The work is finished — you’ve successfully introduced a knowledge management system at your company and anchored new knowledge processes in the departments. Editors are submitting new knowledge content on a regular basis, updating information, and answering feedback. Your company uses the common pool of data to provide service and your staff can now find answers quicker. Traveling service technicians can even access important company knowledge via a mobile app. Is something missing? Yes, because it’s easy to network your knowledge. One of the main strengths of knowledge management solutions is their integration of knowledge content into the organization’s other systems. Important information is maintained in a central repository and then distributed to wherever it is needed.
Modern knowledge management provides a single source of truth that can be connected to existing help desk, ticketing, and CRM software, or even chat solutions. This way, all information is kept current and maintained at a single location while the content is transmitted directly to the systems employees work with or even straight to the customer. Oftentimes a knowledge management solution will supply apps and integrations for major software systems on the market or allow customers to integrate proprietary applications via APIs (application programming interfaces).
Why integrations are so important
Integrating software systems normally takes up a significant amount of time, particularly for the IT organization and the respective business unit. Consequently, integration projects are often de-prioritized. But this way, software silos can develop, resulting in an IT free-for-all that no one wants to deal with. This can hobble an enterprise, preventing growth. Companies with software silos have a number of challenges to deal with:
provide a clear source of data and information, nor do they offer transparency.
Work is often inefficient, mistakes are frequently made, and work is accomplished more slowly.
Companies that enjoy integrated software landscapes have a major competitive advantage in the market. Employees are able to react far more quickly to customer inquiries when they have direct access to information in a ticketing system that has been integrated with the knowledge management system. Or they are able to efficiently give the customer the right information while in a chat session because they are able to access it directly themselves while chatting, for instance in an integrated window that doesn’t force them to switch to a separate system. Customers can also directly benefit from integrations, for instance when used as part of a website.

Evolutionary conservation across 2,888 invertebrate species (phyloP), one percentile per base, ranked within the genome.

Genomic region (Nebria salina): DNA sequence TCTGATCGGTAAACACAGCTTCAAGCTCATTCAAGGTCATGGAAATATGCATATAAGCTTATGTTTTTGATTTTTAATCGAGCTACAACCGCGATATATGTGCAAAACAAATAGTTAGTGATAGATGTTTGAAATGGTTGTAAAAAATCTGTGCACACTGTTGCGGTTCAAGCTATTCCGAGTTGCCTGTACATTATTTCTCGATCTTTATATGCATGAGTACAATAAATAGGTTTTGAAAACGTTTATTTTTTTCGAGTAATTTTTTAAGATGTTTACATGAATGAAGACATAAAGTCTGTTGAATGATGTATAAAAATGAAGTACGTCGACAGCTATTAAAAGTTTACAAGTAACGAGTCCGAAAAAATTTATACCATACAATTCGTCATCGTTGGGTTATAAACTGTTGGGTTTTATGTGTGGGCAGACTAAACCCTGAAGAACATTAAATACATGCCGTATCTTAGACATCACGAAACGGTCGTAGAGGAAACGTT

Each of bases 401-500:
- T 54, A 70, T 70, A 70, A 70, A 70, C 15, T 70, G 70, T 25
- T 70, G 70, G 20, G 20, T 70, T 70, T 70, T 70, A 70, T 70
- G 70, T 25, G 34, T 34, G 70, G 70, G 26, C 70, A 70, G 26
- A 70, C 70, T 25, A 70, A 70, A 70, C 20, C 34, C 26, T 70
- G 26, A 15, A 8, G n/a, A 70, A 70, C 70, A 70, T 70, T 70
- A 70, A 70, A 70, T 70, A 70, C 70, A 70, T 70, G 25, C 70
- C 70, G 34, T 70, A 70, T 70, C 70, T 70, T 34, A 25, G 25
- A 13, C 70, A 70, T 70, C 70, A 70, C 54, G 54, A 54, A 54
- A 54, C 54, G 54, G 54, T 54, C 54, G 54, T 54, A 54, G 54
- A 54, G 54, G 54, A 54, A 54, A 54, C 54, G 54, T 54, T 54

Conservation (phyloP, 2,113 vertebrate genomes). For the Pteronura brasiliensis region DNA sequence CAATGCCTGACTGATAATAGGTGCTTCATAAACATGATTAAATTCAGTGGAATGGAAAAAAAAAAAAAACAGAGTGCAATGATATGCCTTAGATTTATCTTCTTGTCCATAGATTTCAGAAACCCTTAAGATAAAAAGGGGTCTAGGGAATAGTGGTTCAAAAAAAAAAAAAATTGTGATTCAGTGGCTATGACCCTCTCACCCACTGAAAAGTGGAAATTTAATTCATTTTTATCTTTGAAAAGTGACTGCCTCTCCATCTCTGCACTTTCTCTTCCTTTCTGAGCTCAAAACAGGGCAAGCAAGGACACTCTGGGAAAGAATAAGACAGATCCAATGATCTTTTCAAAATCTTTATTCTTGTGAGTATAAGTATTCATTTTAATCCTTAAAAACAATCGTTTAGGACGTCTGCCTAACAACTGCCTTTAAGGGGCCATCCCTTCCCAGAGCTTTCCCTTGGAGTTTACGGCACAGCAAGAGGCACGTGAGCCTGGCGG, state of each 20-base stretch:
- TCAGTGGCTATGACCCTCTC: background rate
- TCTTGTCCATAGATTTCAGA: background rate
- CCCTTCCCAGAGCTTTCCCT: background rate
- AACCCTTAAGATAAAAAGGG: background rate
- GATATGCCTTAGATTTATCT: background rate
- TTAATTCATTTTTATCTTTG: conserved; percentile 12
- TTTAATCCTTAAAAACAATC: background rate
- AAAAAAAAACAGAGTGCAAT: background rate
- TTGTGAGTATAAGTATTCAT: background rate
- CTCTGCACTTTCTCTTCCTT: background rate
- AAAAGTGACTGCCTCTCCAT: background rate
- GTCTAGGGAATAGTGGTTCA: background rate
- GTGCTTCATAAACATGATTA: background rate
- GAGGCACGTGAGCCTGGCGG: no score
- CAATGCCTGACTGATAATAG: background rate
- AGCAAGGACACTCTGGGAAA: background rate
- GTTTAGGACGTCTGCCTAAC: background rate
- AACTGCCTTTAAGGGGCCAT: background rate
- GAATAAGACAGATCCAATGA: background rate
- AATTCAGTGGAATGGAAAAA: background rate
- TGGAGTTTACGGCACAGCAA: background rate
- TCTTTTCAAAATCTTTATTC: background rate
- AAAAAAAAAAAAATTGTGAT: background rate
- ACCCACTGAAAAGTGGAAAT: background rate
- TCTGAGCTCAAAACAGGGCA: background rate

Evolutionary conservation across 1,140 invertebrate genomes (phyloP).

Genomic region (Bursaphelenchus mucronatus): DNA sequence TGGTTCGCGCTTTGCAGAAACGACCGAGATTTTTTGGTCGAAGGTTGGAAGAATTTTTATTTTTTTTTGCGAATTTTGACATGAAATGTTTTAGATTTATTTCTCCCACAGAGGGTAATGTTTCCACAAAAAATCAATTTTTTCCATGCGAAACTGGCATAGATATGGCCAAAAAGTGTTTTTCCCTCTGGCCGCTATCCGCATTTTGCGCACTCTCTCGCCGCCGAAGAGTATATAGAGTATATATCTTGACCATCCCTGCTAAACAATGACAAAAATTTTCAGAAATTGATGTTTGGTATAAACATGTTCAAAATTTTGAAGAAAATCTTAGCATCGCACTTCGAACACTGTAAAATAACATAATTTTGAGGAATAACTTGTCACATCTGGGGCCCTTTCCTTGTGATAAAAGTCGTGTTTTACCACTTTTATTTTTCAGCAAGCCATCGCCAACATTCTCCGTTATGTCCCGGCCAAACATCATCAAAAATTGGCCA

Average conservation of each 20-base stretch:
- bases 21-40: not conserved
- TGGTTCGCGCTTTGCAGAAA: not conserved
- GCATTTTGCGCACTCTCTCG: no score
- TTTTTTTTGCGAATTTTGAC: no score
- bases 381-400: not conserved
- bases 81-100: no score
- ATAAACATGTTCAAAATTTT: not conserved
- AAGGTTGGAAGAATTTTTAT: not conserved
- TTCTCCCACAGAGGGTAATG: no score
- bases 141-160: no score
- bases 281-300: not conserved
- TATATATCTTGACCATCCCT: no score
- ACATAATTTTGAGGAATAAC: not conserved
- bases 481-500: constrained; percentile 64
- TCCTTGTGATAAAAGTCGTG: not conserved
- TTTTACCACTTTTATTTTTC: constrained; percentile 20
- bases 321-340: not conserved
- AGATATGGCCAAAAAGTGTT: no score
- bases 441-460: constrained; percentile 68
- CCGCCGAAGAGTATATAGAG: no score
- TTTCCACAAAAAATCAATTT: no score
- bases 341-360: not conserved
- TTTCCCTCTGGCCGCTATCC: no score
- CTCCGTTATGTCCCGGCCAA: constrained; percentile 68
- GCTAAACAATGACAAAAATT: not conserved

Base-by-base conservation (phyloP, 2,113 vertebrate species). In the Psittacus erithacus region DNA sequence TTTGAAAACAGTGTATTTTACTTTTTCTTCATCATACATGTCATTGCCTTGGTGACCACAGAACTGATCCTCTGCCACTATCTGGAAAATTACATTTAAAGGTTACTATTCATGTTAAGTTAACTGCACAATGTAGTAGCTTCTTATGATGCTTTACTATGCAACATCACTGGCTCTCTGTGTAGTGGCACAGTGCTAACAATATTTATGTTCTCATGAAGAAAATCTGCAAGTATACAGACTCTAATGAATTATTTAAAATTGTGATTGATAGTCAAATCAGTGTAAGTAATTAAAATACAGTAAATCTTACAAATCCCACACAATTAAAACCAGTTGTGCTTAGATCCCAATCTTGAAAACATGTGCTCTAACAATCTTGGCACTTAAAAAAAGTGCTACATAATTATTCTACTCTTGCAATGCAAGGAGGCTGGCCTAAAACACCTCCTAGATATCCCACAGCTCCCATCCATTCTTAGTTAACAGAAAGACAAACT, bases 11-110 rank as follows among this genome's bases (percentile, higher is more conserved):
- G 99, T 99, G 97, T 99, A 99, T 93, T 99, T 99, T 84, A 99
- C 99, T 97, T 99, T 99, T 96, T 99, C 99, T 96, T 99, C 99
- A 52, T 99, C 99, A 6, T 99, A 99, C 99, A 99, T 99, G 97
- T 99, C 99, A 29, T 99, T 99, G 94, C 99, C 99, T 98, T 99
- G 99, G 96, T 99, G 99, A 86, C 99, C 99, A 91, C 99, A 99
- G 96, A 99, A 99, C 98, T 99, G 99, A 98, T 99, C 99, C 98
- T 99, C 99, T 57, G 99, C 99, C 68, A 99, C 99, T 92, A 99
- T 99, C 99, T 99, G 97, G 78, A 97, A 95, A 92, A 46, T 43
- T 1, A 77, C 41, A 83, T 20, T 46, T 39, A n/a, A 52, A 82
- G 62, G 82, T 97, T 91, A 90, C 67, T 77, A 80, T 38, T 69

Integrations on websites — helping customers directly
Wouldn’t it be great if simple customer inquiries could be avoided with targeted web FAQs and self-service areas, allowing customers to help themselves without having to wait on hold? More and more companies are offering their customers information in the form of FAQs on their websites. Because experience shows that customers tend to choose this channel instead of dialing the customer service number. This makes it all the more important for service-focused companies to not allow knowledge to be locked away in silos. With integrations such as the performance API from SABIO, organizational knowledge can be consistently maintained and targeted towards the needs of customers. You can for instance provide a help center for your customers or integrate an FAQ in your service app. Reports give you insights into the search preferences of your customers and how customers rate the quality of your content.
Here’s an example: A European parcel service outputs information from the SABIO knowledge management system directly into the customer’s app. Any time a customer has a question during the ordering process, they can access the FAQs in the app to receive context-based answers to frequent questions. For instance, how much is my package allowed to weigh? The answers were submitted by editors to the knowledge management system, which also provides the service center employees detailed answers. If information changes, it is updated for both employees and customers.
Doing integrations the right way
Knowledge management systems are normally not yet completely integrated at the start of a project when they go live. The simple reason for this is that the consolidation of existing sources of knowledge should be the first step taken to create a reliable source of knowledge. Once this first step has been taken and the support for agents providing daily customer service has been ensured, then integrations for instance with a CRM system, ticketing system, or external systems such as for instance self-service, FAQ, or chat solutions can be created as necessary using flexible and open interfaces.
Connections create the future
Knowledge management in particular is more than simply a standalone solution that just creates its own new data silo. It serves as a single source of truth within a networked, fully integrated system landscape. In this way, knowledge management supports the long-term development of the company. So make sure when developing your knowledge management that your company knowledge is and remains usable in many different ways.
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